It seems that the more information that becomes public on Sonia Sotomayor, the more cause for concern Americans would seem to have about the possibility of her sitting on the highest court in the land for a lifetime appointment.

During the past few weeks, she's made the rounds in the Senate, paying courtesy calls to various senators so they can "get to know her".  Of course, this is part of the usual PR plan for pretty much every Supreme Court nominee, regardless of party.  But as she's made these visits, she appears to be raising some eyebrows on some pretty important issues.

When it comes to gun rights, she seems to have some hostility to the Second Amendment, or at least the way in which the vast majority of Americans interpret it.

After her meeting with Senator Jim DeMint, he stated that she was "unwilling to say the Second Amendment protects a fundamental right that applies to all Americans, which raises serious questions about her view of the Bill of Rights".

Indeed, in the case of "Maloney v. Cuomo", she and her fellow appellate court judges ruled that the Second Amendment doesn't apply to state or local governments - an opinion that's in direct contrast with the view of the current Supreme Court in last year's "Heller" case, where it ruled that the Second Amendment provided all Americans with an individual right to keep and bear arms.  Given that the case was decided by a one vote margin, her thinking on this issue is very, very important.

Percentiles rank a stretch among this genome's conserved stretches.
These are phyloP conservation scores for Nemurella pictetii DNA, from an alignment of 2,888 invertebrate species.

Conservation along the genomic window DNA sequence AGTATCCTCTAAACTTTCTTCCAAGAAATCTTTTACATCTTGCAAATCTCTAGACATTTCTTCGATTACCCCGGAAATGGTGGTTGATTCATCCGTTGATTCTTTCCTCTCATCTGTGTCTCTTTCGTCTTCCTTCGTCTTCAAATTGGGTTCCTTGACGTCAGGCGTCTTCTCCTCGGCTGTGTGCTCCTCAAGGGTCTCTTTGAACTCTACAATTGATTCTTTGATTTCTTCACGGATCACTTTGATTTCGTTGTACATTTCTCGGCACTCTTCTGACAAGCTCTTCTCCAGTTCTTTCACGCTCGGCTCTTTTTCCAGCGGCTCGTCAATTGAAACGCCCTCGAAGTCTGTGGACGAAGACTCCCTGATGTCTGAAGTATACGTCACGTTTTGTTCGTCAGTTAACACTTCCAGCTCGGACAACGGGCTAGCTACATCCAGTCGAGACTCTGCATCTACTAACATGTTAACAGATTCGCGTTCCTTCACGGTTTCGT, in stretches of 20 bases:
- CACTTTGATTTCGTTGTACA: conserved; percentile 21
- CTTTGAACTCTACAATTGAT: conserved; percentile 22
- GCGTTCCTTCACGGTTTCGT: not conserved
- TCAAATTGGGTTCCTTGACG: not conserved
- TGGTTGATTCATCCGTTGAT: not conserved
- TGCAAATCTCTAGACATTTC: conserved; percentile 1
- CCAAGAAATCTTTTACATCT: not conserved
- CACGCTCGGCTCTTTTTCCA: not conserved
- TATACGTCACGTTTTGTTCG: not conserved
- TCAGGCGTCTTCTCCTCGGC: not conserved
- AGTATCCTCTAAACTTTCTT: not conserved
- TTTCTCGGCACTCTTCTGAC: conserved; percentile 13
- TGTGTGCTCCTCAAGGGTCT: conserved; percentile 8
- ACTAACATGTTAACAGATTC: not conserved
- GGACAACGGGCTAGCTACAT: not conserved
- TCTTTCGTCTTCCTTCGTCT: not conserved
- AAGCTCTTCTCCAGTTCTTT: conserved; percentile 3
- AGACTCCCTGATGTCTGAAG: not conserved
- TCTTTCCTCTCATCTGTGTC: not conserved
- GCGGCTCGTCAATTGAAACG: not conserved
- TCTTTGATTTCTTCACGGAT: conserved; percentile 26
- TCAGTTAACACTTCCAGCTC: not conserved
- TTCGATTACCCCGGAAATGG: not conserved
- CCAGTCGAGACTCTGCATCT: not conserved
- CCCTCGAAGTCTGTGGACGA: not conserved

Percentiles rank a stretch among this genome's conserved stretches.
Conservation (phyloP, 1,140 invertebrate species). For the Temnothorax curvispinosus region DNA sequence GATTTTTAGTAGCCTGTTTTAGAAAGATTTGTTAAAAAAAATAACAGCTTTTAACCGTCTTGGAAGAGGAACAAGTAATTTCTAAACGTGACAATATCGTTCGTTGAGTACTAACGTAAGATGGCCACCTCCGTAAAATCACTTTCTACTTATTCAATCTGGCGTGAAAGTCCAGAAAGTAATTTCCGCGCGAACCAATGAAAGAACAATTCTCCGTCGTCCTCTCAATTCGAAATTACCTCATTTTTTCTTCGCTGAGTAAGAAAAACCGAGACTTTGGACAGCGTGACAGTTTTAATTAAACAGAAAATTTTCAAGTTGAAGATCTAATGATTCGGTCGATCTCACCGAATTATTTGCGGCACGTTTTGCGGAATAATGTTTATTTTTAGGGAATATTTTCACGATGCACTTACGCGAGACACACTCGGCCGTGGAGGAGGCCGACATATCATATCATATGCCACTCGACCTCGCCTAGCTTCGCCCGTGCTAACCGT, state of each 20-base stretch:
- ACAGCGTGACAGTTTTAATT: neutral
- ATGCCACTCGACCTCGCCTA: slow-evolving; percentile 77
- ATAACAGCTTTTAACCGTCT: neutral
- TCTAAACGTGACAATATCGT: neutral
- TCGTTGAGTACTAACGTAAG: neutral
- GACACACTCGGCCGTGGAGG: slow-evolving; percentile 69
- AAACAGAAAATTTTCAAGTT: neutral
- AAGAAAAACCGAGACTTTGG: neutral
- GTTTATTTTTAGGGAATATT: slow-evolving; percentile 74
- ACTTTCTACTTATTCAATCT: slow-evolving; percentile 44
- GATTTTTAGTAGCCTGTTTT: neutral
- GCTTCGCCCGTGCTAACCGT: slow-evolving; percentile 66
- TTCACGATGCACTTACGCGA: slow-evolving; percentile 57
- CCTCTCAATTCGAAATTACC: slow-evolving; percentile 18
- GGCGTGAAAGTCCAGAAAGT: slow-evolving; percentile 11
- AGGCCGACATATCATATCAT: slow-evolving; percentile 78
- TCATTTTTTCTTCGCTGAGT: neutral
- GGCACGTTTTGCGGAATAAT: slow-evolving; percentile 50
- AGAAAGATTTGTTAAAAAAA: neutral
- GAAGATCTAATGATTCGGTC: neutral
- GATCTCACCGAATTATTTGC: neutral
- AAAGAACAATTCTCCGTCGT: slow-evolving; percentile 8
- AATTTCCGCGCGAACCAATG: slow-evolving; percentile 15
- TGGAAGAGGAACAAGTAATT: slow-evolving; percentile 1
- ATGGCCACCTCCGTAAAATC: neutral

Republican opportunities in the Sotomayor nomination

When it comes to the confirmation process for Supreme Court nominee Sonia Sotomayor, Republicans have an opportunity to do something that would benefit both themselves and the nation.   That is, they should use the process as a chance to hold forth on the meaning of the Constitution and the proper role of the judiciary in our political system and society.

Three main areas are ripe with opportunity for Republicans if they have the nerve to play hardball.

First, the notion that "empathy" should play any role in American justice.

Obama previously stated that he wanted judges that had "empathy" when it came to how they made their decisions. But empathy is merely a euphemism for justifying politically liberal results.

Latest poll

I noticed that in the "latest poll" the results of 'what is most important to you' are headed in the right direction, but I think we should focus on the one specific area that controls the rest.


If we fail to maintain a favorable majority in the judiciary all other efforts will be moot. Like it or not, the judiciary is the governmental branch that controlls the direction of the Nation. It wasn't designed that way but has mutated to the present abboration of the Constitution.